A very easy recipe from Ms Gourmet at Gourmet Warrior.

 

Chewy Cinnamon Cookies

Ingredients

75gm unsalted butter
1/3 cup of brown sugar, firmly packed
1/3 cup golden syrup
2 tsp ground cinnamon
1 ½ cups of self-raising flour, sifted
Icing sugar for dusting

Method

1. Preheat the oven to 200C/400F/Gas 6 (180C in fan forced electric oven). Combine the butter, golden syrup and brown sugar in a saucepan. Over a low heat, gently melt the butter and dissolve the sugar and syrup together without boiling.
2. Set aside and allow to cool for 10 minutes. Then stir in the cinnamon and sifted flour and mix until well combined.
3. Roll heaped teaspoons full of the mixture into walnut sized balls and place 5 cm apart on a tray that has been lined with baking paper. Flatten gently with a fork.


4. Bake for 8 to 10 minutes or until they are slightly browned. Carefully transfer to a wire rack to cool and lightly dust with icing sugar before serving.


Makes about 20 when you use the recipe correctly and about 46 very hard biscuits when you double the recipe and then realise you don’t have enough golden syrup so you substitute honey and maple syrup to make up the measure.

They are very yummy, with that slight tang from the golden syrup under the cinnamon deliciousness and a chewy texture.

And another good thing about them?

Minimal dishes!

Oh, and baking hasn’t overtaken my main love (sewing, just in case that wasn’t clear..) but I am considering taking up crochet after seeing these beauties around the streets of Adelaide:

image source: Bike Art Adelaide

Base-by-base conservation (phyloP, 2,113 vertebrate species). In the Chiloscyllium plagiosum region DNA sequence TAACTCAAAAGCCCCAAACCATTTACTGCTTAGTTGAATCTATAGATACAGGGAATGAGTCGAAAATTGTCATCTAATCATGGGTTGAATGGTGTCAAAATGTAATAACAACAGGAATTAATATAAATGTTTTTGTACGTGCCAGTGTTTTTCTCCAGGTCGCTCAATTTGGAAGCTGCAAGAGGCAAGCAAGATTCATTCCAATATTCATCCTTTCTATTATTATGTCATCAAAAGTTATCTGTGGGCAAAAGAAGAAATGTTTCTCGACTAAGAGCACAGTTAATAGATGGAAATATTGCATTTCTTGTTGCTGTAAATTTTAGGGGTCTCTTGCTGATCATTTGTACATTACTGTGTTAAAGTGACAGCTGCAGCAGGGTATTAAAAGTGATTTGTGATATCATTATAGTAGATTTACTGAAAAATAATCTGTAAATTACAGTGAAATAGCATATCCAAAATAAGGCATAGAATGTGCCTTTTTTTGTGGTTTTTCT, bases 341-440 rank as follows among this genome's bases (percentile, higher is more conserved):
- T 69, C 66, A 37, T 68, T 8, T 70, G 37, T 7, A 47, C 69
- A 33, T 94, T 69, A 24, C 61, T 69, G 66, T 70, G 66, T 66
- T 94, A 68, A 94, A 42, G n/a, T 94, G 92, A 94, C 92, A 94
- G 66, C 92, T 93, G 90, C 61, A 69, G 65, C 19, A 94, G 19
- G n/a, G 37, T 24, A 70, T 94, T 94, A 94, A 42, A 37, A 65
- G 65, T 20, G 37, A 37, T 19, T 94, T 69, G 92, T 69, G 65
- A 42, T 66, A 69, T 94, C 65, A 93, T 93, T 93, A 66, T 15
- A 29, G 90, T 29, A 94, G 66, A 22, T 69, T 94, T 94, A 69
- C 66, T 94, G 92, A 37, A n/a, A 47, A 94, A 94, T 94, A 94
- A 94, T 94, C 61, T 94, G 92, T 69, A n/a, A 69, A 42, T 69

Anzac biscuits on Anzac Day

Anzac biscuits are a sweet biscuit popular in Australia and New Zealand, and the story goes that these biscuits were sent by wives to soldiers during World War I. The ingredients don’t go off easily, and there are no eggs (egg producers sent all the eggs for the war effort) so there is possibly some truth to the story. Whatever, they’re yummy!

The Australian and New Zealand Army Corps (ANZAC) was established in World War I and Aussies and Kiwis remember those soldiers and all others today, April 25, on ANZAC day.

We didn’t get up for the dawn service, but Felicity made a batch of Anzac biscuits this afternoon.

Ingredients

1 cup rolled oats (oat flakes)

1 cup plain (all purpose) flour

3/4 cup white sugar

3/4 cup dessicated coconut

125 g ( 1 stick) butter

1 tablespoon golden syrup ( if you can’t get this wonderful Aussie ingredient, try substituting maple syrup, honey or molasses)

1 teaspoon baking soda (sodium bicarbonate)

2 tablespoons boiling water

Method

  1. Preheat oven to 180 degrees C and line or grease two oven trays.
  2. Mix oats, flour, sugar and coconut together.
  3. In a small saucepan over low heat, melt the syrup and butter together. Mix the soda and the boiling water and add to the melted butter and syrup.